High blood pressure, also known as hypertension, is a rising health concern in the world, including the United States. According to a survey, this disease has targeted more than 100 million people in the United States alone.
Over the recent years, the scientists have discovered an associated between hypertension and zinc levels in the body. However, the exact role of this mineral in the establishment of hypertension has not been discussed.
Individuals suffering from certain diseases like chronic kidney disease or diabetes type 2 are often found to have hypertension as well as a zinc deficiency. Scientists are not sure if zinc levels have anything to do with an elevation in blood pressure.
Recently, a group of scientists performed a study in order to check the link between blood pressure and zinc levels. Their aim was to dig deeper into the mechanism of action. The findings of this study are published in the American Journal of Physiology-Renal Physiology.
Blood Pressure and the Role of Kidneys
Sodium absorption is said to play an important role in controlling blood pressure. The sodium chloride cotransporter (NCC) present in the kidney is particularly important in this regard. It helps in the reabsorption of sodium in the kidney and makes sure that only a small amount of it is excreted in the urine.
Low levels of sodium in urine are often associated with an increase in blood pressure. In other words, an over-activation of NCC leads to an increase in the blood pressure by reabsorbing more sodium.
There are different proteins that react with NCC to affect the quantity of sodium being reabsorbed or secreted. The role of zinc is of a cofactor i.e. it modulates the activity of different proteins such as transcription factor, enzymes, and regulatory proteins.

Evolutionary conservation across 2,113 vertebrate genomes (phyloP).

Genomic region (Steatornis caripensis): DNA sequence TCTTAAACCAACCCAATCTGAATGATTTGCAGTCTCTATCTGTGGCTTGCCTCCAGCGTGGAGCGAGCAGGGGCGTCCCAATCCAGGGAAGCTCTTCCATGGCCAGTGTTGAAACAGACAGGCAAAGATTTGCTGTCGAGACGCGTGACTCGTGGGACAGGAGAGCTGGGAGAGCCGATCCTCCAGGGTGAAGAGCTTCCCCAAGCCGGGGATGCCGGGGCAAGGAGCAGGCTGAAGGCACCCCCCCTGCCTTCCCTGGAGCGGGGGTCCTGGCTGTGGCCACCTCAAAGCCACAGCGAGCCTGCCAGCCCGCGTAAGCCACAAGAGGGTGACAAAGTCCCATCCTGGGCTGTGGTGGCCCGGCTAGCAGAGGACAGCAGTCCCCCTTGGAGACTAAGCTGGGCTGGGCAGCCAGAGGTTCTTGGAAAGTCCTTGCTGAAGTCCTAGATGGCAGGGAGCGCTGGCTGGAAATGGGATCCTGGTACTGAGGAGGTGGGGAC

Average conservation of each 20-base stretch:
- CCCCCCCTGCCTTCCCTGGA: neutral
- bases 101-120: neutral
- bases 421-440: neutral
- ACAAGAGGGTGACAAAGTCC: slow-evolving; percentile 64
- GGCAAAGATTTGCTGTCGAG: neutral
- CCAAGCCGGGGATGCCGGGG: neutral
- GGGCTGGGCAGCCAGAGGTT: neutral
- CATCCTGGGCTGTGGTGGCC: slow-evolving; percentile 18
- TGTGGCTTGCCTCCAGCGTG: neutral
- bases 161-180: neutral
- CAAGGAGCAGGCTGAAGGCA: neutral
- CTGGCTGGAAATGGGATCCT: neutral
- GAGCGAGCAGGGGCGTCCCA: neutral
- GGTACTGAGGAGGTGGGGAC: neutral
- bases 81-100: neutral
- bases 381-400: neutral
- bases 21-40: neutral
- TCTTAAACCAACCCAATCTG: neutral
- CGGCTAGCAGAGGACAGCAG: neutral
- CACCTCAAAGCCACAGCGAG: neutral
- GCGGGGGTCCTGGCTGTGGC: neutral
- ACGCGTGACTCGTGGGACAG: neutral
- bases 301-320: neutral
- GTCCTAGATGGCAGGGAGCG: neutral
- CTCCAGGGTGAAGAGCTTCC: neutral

According to the researchers, zinc acted by modulating one of the proteins responsible for moderating the NCC.
Hypertension and Zinc
To prove their hypothesis, scientists performed a series of experiments to clarify the exact relationship between hypertension and zinc. They utilized mice models to check the results.
First, they demonstrated that mice which ate a diet low in zinc successfully developed hypertension. This was followed by splitting these animals into two different groups. One of these groups was fed a diet rich in zinc and results were noted. As expected, their hypertensive problem was soon resolved and blood pressure was normalized.
The other group was given hydrochlorothiazide, a medicine that stops NCC. The blood group in these animals was also normalized. This was because NCC stopped reabsorbing sodium into the body, allowing it to get excreted with urine.
In other series of experiments involving animal tissues, the researchers demonstrated that NCC is the main factor responsible for hypertension secondary to zinc deficiency.
In addition to this, the researchers also showed that the activity of NCC is altered due to the presence of zinc i.e. low levels of zinc cause an increase in the NCC activity which not only proves their theory but also provides a mechanism of action to further strengthen it.